Section 312.370 (as well as section 311.680) provides that whenever the supervisor has knowledge that a licensee "has not at all times kept an orderly place or house, or has violated any of the provisions of this chapter, said supervisor of liquor control shall revoke or suspend the license of said dealer, but the dealer must have ten days' notice of the application to revoke or suspend his license prior to the order of revocation or suspension issuing, with full right to have counsel to produce witnesses in his behalf in such hearing and to be advised in writing of the grounds upon which his license is sought to be revoked or suspended."
The record certified by the supervisor shows, and it is conceded that appellant had no notice of the supervisor's intention not to issue a renewal license, that no hearing was held by the supervisor on the question whether to issue the renewal license, and that appellant has had no opportunity either in a hearing before the supervisor or on review in the circuit court to adduce evidence in her behalf either to demonstrate her qualifications and fitness for the renewal license or to refute the information and conclusions therefrom upon which the supervisor acted.
A review of the statutes referred to above makes it reasonably clear that the legislature has vested sole discretion in the supervisor to issue or refuse to issue each license, whether one of original issue or a renewal, and that a hearing is not an essential prerequisite to the lawful exercise of that sole discretion. Section 312.120 (vesting discretion in the supervisor to issue or refuse to issue licenses) refers to all applications for all licenses mentioned in the chapter and vests discretion in the supervisor to determine whether each application for such license shall be approved or disapproved, thus including by that broad language the renewal licenses mentioned and provided for in section 312.110. And section 312.120 does not contain any requirement for a hearing on the question whether to issue a license, while section 312.370 requires that prior to revocation or suspension the supervisor must give notice and hold a hearing as an essential prerequisite to the lawful exercise of the discretion vested in him to revoke or suspend a license.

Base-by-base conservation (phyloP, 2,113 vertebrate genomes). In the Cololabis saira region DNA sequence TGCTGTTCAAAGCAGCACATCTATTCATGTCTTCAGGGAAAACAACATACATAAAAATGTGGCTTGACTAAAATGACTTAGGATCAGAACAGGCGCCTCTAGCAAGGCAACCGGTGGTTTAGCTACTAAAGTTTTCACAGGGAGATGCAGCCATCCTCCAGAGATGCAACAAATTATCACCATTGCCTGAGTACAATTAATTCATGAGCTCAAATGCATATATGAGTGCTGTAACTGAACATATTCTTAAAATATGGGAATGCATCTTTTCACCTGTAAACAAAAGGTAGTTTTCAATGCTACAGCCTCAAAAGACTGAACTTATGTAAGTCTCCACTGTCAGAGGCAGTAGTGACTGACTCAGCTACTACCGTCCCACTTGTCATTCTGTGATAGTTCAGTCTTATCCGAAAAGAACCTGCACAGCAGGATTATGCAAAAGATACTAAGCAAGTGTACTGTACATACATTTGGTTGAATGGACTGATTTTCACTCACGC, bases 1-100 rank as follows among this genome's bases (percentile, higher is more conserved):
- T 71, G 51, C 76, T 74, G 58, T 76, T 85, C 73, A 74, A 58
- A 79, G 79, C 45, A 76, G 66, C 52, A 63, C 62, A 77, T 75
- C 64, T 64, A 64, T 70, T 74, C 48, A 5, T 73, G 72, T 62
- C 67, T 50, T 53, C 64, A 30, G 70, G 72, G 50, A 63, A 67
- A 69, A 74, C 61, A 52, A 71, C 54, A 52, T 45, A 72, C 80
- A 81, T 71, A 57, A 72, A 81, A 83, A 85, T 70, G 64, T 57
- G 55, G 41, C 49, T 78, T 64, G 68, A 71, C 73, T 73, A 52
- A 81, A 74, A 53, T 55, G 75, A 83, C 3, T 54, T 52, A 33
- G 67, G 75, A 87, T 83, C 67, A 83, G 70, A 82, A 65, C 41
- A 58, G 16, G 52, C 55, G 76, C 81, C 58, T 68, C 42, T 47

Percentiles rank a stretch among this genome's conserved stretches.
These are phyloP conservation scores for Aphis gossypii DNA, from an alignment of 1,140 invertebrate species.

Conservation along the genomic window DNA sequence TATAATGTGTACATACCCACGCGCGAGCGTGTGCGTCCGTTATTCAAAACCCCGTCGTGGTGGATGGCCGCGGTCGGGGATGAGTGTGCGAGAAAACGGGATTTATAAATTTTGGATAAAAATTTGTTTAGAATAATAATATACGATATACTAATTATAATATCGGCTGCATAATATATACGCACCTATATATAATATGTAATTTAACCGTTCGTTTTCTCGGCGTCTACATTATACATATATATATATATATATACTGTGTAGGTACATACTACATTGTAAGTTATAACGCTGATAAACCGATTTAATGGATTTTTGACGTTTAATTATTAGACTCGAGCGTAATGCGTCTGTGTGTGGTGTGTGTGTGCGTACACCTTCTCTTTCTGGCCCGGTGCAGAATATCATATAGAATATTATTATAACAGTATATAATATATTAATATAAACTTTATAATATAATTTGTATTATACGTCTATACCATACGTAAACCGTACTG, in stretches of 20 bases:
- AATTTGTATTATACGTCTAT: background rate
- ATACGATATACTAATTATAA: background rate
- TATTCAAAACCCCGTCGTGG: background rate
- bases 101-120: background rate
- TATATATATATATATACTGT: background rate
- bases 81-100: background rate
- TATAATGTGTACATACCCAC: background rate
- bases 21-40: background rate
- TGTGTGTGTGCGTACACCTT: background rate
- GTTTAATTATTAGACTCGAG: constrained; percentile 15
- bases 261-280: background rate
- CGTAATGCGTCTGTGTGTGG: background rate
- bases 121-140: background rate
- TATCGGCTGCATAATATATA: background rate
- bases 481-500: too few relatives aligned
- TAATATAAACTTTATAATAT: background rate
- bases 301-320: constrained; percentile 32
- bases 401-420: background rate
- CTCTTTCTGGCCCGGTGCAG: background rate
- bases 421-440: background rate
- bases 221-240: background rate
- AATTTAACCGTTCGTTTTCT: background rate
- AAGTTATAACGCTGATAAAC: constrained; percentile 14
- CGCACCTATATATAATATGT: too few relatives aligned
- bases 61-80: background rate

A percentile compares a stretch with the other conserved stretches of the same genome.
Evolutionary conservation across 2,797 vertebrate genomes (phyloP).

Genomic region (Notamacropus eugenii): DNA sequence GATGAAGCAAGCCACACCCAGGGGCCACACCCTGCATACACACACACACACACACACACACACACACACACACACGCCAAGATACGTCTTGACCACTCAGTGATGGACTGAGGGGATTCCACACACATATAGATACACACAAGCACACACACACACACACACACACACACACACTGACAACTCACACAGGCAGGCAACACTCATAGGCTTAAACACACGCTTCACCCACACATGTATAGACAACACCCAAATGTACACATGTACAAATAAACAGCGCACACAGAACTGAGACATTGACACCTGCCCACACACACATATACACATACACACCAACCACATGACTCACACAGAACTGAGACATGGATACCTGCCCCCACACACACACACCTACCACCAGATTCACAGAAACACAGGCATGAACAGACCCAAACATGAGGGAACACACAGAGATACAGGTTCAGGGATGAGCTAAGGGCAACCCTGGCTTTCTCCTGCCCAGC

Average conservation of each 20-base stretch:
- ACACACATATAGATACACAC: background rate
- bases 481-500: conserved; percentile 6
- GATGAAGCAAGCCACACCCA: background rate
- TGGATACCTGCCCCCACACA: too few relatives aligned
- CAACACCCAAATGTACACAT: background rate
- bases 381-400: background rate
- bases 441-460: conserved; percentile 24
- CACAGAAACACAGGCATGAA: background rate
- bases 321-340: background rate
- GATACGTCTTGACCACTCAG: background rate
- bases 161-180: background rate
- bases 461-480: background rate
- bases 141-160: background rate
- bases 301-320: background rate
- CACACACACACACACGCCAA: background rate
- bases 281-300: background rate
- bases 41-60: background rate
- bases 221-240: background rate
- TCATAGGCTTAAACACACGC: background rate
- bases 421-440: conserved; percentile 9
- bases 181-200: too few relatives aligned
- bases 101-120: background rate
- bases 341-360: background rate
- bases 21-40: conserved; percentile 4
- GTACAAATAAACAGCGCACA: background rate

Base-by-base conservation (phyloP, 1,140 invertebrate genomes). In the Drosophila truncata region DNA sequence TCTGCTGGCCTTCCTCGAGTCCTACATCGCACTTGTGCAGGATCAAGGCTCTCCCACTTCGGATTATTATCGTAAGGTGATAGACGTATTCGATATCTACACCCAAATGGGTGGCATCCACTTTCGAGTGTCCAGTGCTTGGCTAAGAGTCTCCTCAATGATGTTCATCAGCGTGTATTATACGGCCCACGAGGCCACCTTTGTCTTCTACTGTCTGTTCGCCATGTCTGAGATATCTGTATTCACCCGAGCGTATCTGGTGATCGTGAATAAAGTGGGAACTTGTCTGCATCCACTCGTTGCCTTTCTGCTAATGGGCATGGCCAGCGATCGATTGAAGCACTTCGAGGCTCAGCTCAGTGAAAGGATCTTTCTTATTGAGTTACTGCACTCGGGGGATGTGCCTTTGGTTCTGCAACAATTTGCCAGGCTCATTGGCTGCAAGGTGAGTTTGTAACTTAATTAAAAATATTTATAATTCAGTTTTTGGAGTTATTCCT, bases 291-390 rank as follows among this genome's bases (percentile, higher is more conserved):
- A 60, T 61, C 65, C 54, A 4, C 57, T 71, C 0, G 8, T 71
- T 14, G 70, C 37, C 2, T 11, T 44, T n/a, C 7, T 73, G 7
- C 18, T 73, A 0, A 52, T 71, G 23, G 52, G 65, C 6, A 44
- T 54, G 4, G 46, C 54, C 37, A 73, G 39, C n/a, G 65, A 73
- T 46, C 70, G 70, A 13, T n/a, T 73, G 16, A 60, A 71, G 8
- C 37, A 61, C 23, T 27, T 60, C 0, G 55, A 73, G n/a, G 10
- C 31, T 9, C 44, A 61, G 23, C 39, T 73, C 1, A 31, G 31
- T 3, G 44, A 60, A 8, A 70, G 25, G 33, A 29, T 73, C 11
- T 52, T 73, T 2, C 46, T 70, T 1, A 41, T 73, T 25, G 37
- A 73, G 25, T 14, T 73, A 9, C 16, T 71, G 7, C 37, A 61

It would appear, therefore, that the legislature dealt differently with refusal to issue licenses and the suspension or revocation thereof, providing for a hearing as to the latter but omitting any such requirement as to the former. See State ex rel. Renner v. Noel, 346 Mo. 286, 140 S.W.2d 57, 59[4, 5] (dealing with the "Liquor Control Law," present chapter 311, but with statutory provisions similar to those of the presently pertinent sections); and State ex rel. Billado v. Wheelock, 114 Vt. 350, 45 A.2d 430, 431.
Appellant contends there is, as a practical matter, a difference between the refusal of the supervisor to renew a license and his refusal to issue a license in the first instance. (See Annotation, 2 A.L.R.2d 1239, 1244-1248, for both views.) And appellant also contends that refusal to renew may be for some purposes equivalent to revocation, and there seems to be merit in the argument, in the absence of a definable legislative intent to the contrary, that a refusal to renew should, under some circumstances, be treated as a revocation in fact. Where, as here, however, the pertinent statutes *26 apparently distinguish between a refusal to issue any license and the suspension or revocation of an existing license, in that they require a hearing prior to revocation or suspension but omit any such requirement prior to refusal to issue any license, we must give effect to the legislative intent so expressed. So that, while we are of the opinion that a hearing after proper notice prior to the supervisor's exercise of his discretion not to renew, would be fairer and better procedure, particularly in a case such as this, we are unable to find any requirement therefor. Appellant's contention, therefore, that the provisions of section 312.370 (and of section 311.680) requiring a hearing prior to suspension or revocation are applicable in this case where the action was a refusal to issue a renewal license is, for the reasons stated, ruled adversely to her.